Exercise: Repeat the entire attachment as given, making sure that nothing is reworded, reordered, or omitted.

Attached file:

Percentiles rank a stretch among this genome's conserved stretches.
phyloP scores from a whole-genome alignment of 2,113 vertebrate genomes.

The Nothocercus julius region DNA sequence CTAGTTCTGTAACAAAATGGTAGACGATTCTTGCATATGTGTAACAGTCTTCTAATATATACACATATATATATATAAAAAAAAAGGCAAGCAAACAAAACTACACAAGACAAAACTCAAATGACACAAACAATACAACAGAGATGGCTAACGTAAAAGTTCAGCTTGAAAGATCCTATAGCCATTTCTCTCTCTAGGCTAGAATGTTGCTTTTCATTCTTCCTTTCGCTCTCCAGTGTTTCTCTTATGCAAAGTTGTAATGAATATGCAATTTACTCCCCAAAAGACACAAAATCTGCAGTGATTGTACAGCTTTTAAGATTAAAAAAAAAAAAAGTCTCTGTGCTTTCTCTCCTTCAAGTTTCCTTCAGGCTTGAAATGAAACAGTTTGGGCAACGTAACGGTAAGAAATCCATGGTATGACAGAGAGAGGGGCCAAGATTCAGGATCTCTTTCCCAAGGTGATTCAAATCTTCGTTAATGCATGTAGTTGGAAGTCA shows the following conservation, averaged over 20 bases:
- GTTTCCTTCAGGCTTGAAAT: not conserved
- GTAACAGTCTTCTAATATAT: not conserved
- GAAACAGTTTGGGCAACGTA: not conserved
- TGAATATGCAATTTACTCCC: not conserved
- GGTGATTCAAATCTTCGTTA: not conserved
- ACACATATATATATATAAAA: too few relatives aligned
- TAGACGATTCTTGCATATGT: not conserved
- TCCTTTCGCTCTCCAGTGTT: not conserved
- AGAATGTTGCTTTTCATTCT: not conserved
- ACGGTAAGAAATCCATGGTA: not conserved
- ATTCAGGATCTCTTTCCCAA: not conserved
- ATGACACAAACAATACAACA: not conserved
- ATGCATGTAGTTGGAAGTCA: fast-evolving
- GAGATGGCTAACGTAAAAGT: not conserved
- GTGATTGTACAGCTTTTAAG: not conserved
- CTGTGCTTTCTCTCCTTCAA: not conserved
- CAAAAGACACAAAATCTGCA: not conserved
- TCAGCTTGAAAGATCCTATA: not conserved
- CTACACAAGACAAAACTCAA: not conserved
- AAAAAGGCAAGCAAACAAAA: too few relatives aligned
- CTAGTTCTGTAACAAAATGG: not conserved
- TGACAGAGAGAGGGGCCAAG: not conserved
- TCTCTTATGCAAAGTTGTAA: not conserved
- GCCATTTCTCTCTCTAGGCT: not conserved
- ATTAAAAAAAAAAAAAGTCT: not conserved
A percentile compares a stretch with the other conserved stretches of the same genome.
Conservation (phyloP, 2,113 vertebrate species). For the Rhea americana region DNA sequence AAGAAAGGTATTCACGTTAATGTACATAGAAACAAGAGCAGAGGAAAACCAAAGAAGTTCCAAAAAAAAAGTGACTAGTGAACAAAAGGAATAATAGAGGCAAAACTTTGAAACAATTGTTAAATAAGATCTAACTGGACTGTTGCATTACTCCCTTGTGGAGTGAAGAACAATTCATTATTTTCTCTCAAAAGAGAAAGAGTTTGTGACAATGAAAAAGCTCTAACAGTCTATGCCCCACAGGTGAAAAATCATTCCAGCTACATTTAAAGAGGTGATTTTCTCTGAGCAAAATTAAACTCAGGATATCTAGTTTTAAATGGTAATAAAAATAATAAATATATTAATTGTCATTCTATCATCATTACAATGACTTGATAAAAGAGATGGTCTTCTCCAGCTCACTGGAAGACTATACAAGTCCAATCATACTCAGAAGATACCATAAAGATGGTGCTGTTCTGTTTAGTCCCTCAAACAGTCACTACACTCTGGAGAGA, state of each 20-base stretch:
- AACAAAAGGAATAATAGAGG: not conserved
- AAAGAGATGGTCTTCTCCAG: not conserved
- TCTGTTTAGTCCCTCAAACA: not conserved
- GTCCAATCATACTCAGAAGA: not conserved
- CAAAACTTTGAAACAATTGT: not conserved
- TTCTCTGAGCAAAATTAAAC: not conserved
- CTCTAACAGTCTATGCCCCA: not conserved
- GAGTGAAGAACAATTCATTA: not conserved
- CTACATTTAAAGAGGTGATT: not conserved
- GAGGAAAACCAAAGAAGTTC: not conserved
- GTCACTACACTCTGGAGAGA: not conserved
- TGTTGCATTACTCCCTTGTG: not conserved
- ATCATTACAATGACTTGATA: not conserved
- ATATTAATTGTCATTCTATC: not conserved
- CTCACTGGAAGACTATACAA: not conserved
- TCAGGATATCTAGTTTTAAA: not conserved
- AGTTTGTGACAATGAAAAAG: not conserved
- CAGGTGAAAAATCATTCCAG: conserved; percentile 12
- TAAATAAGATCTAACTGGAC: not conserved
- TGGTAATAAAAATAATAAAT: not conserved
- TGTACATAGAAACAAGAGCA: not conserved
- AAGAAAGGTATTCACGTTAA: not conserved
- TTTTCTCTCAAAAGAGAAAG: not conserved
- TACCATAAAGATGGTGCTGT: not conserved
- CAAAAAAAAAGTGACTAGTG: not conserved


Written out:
Percentiles rank a stretch among this genome's conserved stretches.
phyloP scores from a whole-genome alignment of 2,113 vertebrate genomes.

The Nothocercus julius region DNA sequence CTAGTTCTGTAACAAAATGGTAGACGATTCTTGCATATGTGTAACAGTCTTCTAATATATACACATATATATATATAAAAAAAAAGGCAAGCAAACAAAACTACACAAGACAAAACTCAAATGACACAAACAATACAACAGAGATGGCTAACGTAAAAGTTCAGCTTGAAAGATCCTATAGCCATTTCTCTCTCTAGGCTAGAATGTTGCTTTTCATTCTTCCTTTCGCTCTCCAGTGTTTCTCTTATGCAAAGTTGTAATGAATATGCAATTTACTCCCCAAAAGACACAAAATCTGCAGTGATTGTACAGCTTTTAAGATTAAAAAAAAAAAAAGTCTCTGTGCTTTCTCTCCTTCAAGTTTCCTTCAGGCTTGAAATGAAACAGTTTGGGCAACGTAACGGTAAGAAATCCATGGTATGACAGAGAGAGGGGCCAAGATTCAGGATCTCTTTCCCAAGGTGATTCAAATCTTCGTTAATGCATGTAGTTGGAAGTCA shows the following conservation, averaged over 20 bases:
- GTTTCCTTCAGGCTTGAAAT: not conserved
- GTAACAGTCTTCTAATATAT: not conserved
- GAAACAGTTTGGGCAACGTA: not conserved
- TGAATATGCAATTTACTCCC: not conserved
- GGTGATTCAAATCTTCGTTA: not conserved
- ACACATATATATATATAAAA: too few relatives aligned
- TAGACGATTCTTGCATATGT: not conserved
- TCCTTTCGCTCTCCAGTGTT: not conserved
- AGAATGTTGCTTTTCATTCT: not conserved
- ACGGTAAGAAATCCATGGTA: not conserved
- ATTCAGGATCTCTTTCCCAA: not conserved
- ATGACACAAACAATACAACA: not conserved
- ATGCATGTAGTTGGAAGTCA: fast-evolving
- GAGATGGCTAACGTAAAAGT: not conserved
- GTGATTGTACAGCTTTTAAG: not conserved
- CTGTGCTTTCTCTCCTTCAA: not conserved
- CAAAAGACACAAAATCTGCA: not conserved
- TCAGCTTGAAAGATCCTATA: not conserved
- CTACACAAGACAAAACTCAA: not conserved
- AAAAAGGCAAGCAAACAAAA: too few relatives aligned
- CTAGTTCTGTAACAAAATGG: not conserved
- TGACAGAGAGAGGGGCCAAG: not conserved
- TCTCTTATGCAAAGTTGTAA: not conserved
- GCCATTTCTCTCTCTAGGCT: not conserved
- ATTAAAAAAAAAAAAAGTCT: not conserved
A percentile compares a stretch with the other conserved stretches of the same genome.
Conservation (phyloP, 2,113 vertebrate species). For the Rhea americana region DNA sequence AAGAAAGGTATTCACGTTAATGTACATAGAAACAAGAGCAGAGGAAAACCAAAGAAGTTCCAAAAAAAAAGTGACTAGTGAACAAAAGGAATAATAGAGGCAAAACTTTGAAACAATTGTTAAATAAGATCTAACTGGACTGTTGCATTACTCCCTTGTGGAGTGAAGAACAATTCATTATTTTCTCTCAAAAGAGAAAGAGTTTGTGACAATGAAAAAGCTCTAACAGTCTATGCCCCACAGGTGAAAAATCATTCCAGCTACATTTAAAGAGGTGATTTTCTCTGAGCAAAATTAAACTCAGGATATCTAGTTTTAAATGGTAATAAAAATAATAAATATATTAATTGTCATTCTATCATCATTACAATGACTTGATAAAAGAGATGGTCTTCTCCAGCTCACTGGAAGACTATACAAGTCCAATCATACTCAGAAGATACCATAAAGATGGTGCTGTTCTGTTTAGTCCCTCAAACAGTCACTACACTCTGGAGAGA, state of each 20-base stretch:
- AACAAAAGGAATAATAGAGG: not conserved
- AAAGAGATGGTCTTCTCCAG: not conserved
- TCTGTTTAGTCCCTCAAACA: not conserved
- GTCCAATCATACTCAGAAGA: not conserved
- CAAAACTTTGAAACAATTGT: not conserved
- TTCTCTGAGCAAAATTAAAC: not conserved
- CTCTAACAGTCTATGCCCCA: not conserved
- GAGTGAAGAACAATTCATTA: not conserved
- CTACATTTAAAGAGGTGATT: not conserved
- GAGGAAAACCAAAGAAGTTC: not conserved
- GTCACTACACTCTGGAGAGA: not conserved
- TGTTGCATTACTCCCTTGTG: not conserved
- ATCATTACAATGACTTGATA: not conserved
- ATATTAATTGTCATTCTATC: not conserved
- CTCACTGGAAGACTATACAA: not conserved
- TCAGGATATCTAGTTTTAAA: not conserved
- AGTTTGTGACAATGAAAAAG: not conserved
- CAGGTGAAAAATCATTCCAG: conserved; percentile 12
- TAAATAAGATCTAACTGGAC: not conserved
- TGGTAATAAAAATAATAAAT: not conserved
- TGTACATAGAAACAAGAGCA: not conserved
- AAGAAAGGTATTCACGTTAA: not conserved
- TTTTCTCTCAAAAGAGAAAG: not conserved
- TACCATAAAGATGGTGCTGT: not conserved
- CAAAAAAAAAGTGACTAGTG: not conserved